Randomness (r_ness) wrote,

Cape Town Fish Market Restaurant and Sushi Bar

After an afternoon hiking the trails around Table Mountain (more about that later), it occurred to me I hadn't eaten much of anything all day. I'd heard the Victoria and Alfred Waterfront complex (a harborfront redevelopment, like Baltimore's Inner Harbor) had good, if touristy and overpriced food. I was in the mood for touristy, and overpriced is a relative term.

Cape Town Fish Market Restaurant and Sushi Bar
Victoria Wharf (in the Victoria and Alfred Waterfront complex)
Cape Town
Western Cape 8001
South Africa
Tel: +27.21.418.5977
Fax: +27.21.425.3009
email: waterfront@capetownfishmarket.co.za
Mo-Sa 0900-2100, Su 1000-2100

(four other branches:
Grandwest Casino, Goodwood
Canal Walk, Century City
Gateway, Umhlanga Rocks
Sandton City, Sandton)

Cape Town Fish Market Restaurant and Sushi Bar reminds me of Legal
Sea Foods, which is not a bad thing. Bostonians love to rag on Legal's, but in fact the seafood's quite good, if arguably somewhat overpriced. Like Legal's, this is a fish market and restaurant. Unlike Legal's, it has kaiten sushi, which I did not try as I just came from Asia.

And the seafood is pretty good. I ordered the abalone soup (R. 28.95, $3.96), which surprised me. I'd never had abalone except in Chinese seafood restaurants, and this was a completely different way of preparing it: a cream and wine stock with tiny shreds of abalone. It looked so much like cream of mushroom soup I thought they'd gotten my order wrong, but one mouthful proved the little shreds were in fact abalone. Not bad, if somewhat bland.

I ordered one of a number of seafood combinations, the mussels and calamari combo (R. 42.95, $5.87), and added a 100g order of linefish (R. 16.95, $2.32). I had the choice of having the linefish grilled or fried, the mussels in a red or white sauce, and rice, new potatoes, chips (fries), or a side salad. I ordered grilled, white sauce, and rice.

The calamari were great, cooked just right, with a bit of paprika and salt. The linefish was very nicely done, grilled with a brushing of seasoning which served to bring out the flavor of the fish. The mussels would have been better without their white sauce, but they were nonetheless quite good. Even the rice was interesting: cooked red with peppers which made them more memorable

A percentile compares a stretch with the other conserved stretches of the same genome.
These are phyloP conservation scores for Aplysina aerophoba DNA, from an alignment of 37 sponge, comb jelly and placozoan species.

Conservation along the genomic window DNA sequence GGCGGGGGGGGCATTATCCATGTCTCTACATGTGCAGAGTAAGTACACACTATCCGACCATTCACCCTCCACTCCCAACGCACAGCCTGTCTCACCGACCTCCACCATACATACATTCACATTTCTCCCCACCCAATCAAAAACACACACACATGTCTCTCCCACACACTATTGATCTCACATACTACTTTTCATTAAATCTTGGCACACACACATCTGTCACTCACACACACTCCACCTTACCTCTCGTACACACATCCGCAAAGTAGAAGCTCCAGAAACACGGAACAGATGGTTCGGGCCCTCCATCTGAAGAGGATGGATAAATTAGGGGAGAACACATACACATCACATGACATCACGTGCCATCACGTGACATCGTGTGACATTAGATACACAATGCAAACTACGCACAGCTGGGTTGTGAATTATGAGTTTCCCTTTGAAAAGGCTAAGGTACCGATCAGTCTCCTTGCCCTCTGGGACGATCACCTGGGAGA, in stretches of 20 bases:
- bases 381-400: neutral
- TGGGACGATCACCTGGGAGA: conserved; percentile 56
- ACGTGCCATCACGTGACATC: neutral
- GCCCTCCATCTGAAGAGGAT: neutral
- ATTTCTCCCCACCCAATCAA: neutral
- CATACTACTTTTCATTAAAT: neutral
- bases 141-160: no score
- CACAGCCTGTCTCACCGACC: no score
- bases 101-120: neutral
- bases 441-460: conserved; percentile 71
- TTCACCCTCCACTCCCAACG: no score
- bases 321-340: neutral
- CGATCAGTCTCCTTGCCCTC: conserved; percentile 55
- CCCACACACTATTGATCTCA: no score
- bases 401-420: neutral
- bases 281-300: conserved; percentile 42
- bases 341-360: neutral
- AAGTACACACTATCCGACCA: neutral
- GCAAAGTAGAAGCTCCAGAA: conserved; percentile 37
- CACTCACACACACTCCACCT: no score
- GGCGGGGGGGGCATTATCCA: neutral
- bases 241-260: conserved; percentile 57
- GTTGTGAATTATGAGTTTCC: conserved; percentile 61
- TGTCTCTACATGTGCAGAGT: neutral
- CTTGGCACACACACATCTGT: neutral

than the usual run of rice pilaf. Some roasted vegetables (again, nicely cooked, but not overcooked) completed the dish.

Other available combinations are calamari and linefish (R. 43.95, $6.01), sole and calamari (R. 49.95, $6.83), prawns and linefish (R. 65.95, $9.02), and prawns and calamari (R. 69.95, $9.56). They also have crayfish (these are the big ocean kind) at R. 59. ($8.07) per 100g. There are also various local specialties, like Cape Malay Seafood Potjie (R. 42.95) which I considered but decided to go to an actual Cape Malay restaurant to try, some curries, and a paella. There were two other chef's specialties which I decided sounded interesting: Three-flavoured fish (R. 59.95), which is a chef's choice of linefish prepared as cajun, lemon butter, and sashimi; and sizzler (R. 65.95), which is a hot skillet of calamari, prawns, mussels, and linefish topped with peri-peri sauce.

I wonder at having sashimi and cajun fish on the same plate, because I'd think the spiciness of the cajun seasoning would overwhelm the delicate flavor of the sashimi, but maybe it works.

Langoustines were on special, but I'd forgotten my antihistamine.

There are also three sizes of seafood platters (R. 129.95-R. 495.95) which include calamari, prawns, mussels, linefish, and zero, one, or two crayfish, all on a bed of rice. These must be quite large and meant for groups to share.

The regular menu also has a variety of salads and light meals, and there's also a short listing of dishes (4) which can be prepared as low-fat meals.

I glanced at the sushi menu and the prices looked like those back home in the States ($3.25 for a california hand roll, I think), and the selection wasn't very wide, so I decided to give that a pass.

This being South Africa, there's an extensive wine list. They do charge R. 16.50 ($2.26) for a litre of water, so you might as well order wine.

If you really don't like fish, there are steaks, chicken, and pasta, and as a concession to vegetarians there is a vegetarian platter. (A note in the menu notes "only the V&A Waterfront and Canal Walk branches serve Halaal meat and poultry".) However, if you really don't like fish, there are lots of other places to eat in the V&A Waterfront that don't serve fish.

There was a lot of food. So much so that I waddled out.

There's a 10% service fee, but it's only added for groups of 8 or more. Service, by the way, was professional and excellent.

The restaurant is on two levels with the larger section, and the kaiten sushi, downstairs.

This franchise has been growing since 1997, and given the quality of the food and the resulting business, I imagine they'll keep growing.
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